The big news early this week in the often overlapping worlds of art, philanthropy, and sophisticated tax strategies was Leonard Lauder’s $1 billion donation of cubist art to the Met. It’s Lauder’s largest charitable donation to-date, and even though he has a long history of philantrophy and is still worth more than $7 billion according to Forbes, it’s unlikely he’ll ever make a bigger gift. Lauder’s wealth is tied up in Estée Lauder stock you see: he simply isn’t rich enough to give away much more money or add to his museum worthy art collection, and maintain his controlling stake in the family’s business.
The more likely scenario is that Leonard, along with his brother Ronald, will maintain their earlier level philanthropy. While large, their earlier gifts were far below the billion dollar level. Leonard has given $131 million to the Whitney, and Ronald is a large supporter of Jewish charities. Both brothers and their wives have also founded, endowed, and serve on the boards of numerous non-profits (the full lists run for text dense paragraphs on the Carnegie Foundation and Estée Lauder websites).
Despite their giving, the Lauder brothers’ net worth has increased. According to the AP, they inherited a total of $5.1 billion in 2004. Per Forbes, Leonard’s wealth grew to $3.6 billion in 2008, and topped $8 billion just before his gift to the Met. Ronald’s net worth in 2008 was $3.4 billion, took a dive to $2 billion in 2009 and is now $3.6 billion. Particularly for Leonard, that’s not the pattern you’d expect from a lauded philanthropist. Personal net worth should decline, not dramatically increase. That’s especially true late in life.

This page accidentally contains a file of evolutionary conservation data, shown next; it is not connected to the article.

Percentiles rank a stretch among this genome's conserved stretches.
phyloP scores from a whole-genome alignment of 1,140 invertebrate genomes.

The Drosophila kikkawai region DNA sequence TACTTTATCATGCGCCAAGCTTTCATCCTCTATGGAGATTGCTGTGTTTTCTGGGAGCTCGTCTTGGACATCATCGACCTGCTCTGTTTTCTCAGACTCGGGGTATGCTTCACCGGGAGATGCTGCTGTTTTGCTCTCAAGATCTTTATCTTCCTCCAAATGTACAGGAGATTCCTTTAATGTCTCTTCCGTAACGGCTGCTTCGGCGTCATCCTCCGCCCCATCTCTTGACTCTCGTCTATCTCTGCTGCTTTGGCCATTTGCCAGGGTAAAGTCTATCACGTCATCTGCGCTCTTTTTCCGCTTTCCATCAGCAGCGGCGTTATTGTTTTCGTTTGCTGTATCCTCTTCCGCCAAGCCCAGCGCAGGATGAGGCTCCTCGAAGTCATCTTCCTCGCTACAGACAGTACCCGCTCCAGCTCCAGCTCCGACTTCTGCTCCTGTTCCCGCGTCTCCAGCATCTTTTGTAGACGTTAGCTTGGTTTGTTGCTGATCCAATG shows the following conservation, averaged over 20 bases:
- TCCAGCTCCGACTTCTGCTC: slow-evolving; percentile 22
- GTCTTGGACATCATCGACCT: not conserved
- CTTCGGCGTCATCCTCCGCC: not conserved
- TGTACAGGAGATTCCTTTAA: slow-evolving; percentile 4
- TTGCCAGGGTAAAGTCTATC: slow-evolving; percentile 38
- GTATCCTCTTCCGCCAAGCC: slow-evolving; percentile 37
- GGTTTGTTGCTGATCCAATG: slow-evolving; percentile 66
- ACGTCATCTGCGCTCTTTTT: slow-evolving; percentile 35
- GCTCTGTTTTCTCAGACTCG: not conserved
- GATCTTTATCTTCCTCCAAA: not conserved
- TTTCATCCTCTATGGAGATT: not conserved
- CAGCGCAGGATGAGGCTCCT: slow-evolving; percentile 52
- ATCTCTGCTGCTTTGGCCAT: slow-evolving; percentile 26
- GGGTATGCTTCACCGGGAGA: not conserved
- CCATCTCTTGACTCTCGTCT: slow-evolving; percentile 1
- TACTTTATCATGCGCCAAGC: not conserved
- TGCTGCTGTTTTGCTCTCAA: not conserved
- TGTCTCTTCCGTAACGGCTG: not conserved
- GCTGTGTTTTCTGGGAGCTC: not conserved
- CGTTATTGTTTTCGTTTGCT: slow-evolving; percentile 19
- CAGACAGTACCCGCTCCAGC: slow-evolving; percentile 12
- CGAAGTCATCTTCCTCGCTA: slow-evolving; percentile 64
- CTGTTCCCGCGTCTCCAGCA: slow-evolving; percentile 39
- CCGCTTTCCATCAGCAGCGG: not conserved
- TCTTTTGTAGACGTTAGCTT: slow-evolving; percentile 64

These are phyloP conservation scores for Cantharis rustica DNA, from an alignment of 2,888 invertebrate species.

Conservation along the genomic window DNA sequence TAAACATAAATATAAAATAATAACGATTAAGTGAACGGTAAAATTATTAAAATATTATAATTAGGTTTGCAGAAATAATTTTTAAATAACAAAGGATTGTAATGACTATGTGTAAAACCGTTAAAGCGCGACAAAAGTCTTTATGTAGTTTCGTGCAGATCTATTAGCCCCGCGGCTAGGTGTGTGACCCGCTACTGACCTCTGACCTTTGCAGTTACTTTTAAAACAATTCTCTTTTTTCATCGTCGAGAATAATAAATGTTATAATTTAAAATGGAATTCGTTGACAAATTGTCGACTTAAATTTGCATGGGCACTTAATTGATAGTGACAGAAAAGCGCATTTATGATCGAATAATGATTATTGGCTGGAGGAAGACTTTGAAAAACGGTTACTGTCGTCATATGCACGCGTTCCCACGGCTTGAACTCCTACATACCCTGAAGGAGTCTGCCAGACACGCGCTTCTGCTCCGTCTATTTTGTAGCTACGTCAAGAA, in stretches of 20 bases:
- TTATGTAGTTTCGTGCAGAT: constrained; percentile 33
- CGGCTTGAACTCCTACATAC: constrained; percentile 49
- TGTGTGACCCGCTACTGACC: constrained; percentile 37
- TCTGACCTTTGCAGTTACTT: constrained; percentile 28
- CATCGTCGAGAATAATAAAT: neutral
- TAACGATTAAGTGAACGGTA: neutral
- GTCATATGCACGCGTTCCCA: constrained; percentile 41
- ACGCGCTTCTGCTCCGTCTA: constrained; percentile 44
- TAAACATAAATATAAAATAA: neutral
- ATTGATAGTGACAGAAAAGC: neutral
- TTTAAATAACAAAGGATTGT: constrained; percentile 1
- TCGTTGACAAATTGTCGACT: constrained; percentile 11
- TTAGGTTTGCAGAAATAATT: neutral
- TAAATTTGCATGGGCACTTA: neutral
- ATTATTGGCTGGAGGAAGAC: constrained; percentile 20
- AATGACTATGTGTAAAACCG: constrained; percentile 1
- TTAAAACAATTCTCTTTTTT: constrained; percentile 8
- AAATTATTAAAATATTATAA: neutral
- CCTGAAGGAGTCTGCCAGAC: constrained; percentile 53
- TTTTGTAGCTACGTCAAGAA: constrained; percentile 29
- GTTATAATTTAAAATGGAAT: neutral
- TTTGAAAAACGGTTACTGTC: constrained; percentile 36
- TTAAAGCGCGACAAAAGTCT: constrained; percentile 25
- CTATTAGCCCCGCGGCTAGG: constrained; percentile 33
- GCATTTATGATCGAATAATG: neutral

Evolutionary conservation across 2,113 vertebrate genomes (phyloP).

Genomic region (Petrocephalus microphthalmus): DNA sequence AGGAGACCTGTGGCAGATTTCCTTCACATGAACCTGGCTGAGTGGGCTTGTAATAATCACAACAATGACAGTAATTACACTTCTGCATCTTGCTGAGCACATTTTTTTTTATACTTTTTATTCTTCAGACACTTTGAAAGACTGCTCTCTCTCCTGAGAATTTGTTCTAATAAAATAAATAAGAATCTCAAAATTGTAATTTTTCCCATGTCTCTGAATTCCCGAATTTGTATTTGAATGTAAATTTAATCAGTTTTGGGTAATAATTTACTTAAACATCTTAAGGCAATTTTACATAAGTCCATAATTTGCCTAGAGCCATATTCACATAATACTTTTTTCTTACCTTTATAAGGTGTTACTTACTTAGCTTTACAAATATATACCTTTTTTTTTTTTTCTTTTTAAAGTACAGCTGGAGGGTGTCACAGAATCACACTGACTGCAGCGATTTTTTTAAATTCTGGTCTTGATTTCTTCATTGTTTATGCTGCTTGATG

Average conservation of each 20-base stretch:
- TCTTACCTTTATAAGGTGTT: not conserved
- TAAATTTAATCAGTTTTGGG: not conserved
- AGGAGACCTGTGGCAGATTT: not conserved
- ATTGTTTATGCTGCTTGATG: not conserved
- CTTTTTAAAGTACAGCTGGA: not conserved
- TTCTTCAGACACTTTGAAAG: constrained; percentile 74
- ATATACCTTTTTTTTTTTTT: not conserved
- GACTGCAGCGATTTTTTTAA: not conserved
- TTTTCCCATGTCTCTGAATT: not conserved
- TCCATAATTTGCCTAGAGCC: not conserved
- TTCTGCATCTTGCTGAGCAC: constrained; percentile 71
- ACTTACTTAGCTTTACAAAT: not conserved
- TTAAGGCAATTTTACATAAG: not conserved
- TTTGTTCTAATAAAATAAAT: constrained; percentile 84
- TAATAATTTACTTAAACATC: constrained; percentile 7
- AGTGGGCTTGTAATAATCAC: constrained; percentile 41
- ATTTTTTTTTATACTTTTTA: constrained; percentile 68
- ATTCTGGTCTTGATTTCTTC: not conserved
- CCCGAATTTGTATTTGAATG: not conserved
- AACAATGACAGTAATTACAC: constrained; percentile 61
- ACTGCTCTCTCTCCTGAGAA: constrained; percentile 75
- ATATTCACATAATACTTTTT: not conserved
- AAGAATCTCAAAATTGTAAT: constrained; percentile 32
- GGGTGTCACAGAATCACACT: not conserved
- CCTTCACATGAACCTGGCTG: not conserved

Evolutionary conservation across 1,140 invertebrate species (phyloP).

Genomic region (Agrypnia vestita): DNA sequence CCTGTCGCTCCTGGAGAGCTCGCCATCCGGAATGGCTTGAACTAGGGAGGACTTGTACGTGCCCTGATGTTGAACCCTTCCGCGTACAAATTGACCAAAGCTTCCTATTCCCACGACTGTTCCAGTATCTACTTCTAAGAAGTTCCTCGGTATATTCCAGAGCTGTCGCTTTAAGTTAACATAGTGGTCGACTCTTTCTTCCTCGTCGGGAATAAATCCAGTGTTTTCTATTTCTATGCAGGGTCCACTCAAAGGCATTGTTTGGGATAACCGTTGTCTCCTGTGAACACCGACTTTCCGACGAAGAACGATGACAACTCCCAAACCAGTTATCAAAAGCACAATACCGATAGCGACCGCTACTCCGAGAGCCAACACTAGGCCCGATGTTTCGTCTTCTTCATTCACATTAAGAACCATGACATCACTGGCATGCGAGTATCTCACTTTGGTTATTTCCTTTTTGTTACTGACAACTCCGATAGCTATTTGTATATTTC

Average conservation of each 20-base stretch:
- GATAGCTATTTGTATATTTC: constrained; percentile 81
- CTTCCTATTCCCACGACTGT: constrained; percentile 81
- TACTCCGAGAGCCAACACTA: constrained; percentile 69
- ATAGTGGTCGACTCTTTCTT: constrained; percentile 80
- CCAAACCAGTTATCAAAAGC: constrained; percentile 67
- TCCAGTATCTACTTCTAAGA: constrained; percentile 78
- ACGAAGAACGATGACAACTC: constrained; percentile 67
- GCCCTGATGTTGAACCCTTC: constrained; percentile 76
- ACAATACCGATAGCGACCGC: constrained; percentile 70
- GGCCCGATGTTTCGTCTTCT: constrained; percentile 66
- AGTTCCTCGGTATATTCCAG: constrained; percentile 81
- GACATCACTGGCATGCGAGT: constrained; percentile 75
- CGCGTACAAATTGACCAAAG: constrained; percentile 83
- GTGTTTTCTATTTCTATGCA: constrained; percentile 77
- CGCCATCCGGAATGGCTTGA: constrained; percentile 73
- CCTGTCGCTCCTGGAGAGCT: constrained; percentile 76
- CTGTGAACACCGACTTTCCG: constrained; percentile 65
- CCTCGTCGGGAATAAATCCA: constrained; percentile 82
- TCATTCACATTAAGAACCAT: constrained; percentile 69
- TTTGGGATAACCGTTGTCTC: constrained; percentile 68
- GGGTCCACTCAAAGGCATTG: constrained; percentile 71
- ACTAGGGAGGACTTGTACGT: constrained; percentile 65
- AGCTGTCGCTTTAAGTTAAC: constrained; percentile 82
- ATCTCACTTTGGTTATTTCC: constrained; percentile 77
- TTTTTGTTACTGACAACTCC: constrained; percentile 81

Estée Lauder’s proxy shows why Leonard’s wealth has increased so dramatically. As of 2012, Leonard owned 3.6 million class A shares and is the beneficiary of a trust that owns 90 million class B shares. The key difference between the A and B shares is that B shares have 10 times the voting rights whenever they are owned by someone whose last name is Lauder. As a result, Leonard holds a little over 53% of the voting power in company. Ronald holds a much smaller stake in the family business (about 11 million shares). Crucially for both Leonard and Ronald’s personal finances, Estée Lauder stock is up about 200% since 2004. So the fact that Leonard’s wealth is almost entirely tied up in a stock that has tripled, explains how Leonard managed to add $5 billion to his net worth in less than a decade.
It also means that his gift to the Met will probably be the last large donation of Leonard’s life and why, by his own high standards, his peak collecting days are behind him. To build the kind of collection he has given away, he told the NY that you have to be “focused, disciplined, tenacious and willing to pay more than you can possibly afford”. If Leonard wants to keep control of Estée Lauder, more than he can afford isn’t that much, at least by the art market’s current high standards. He’s rich, but he doesn’t have enough liquid wealth to buy museum worthy art and keep 50+% of the votes in Estée Lauder. Even if you’re worth $7 billion, you have to make choices.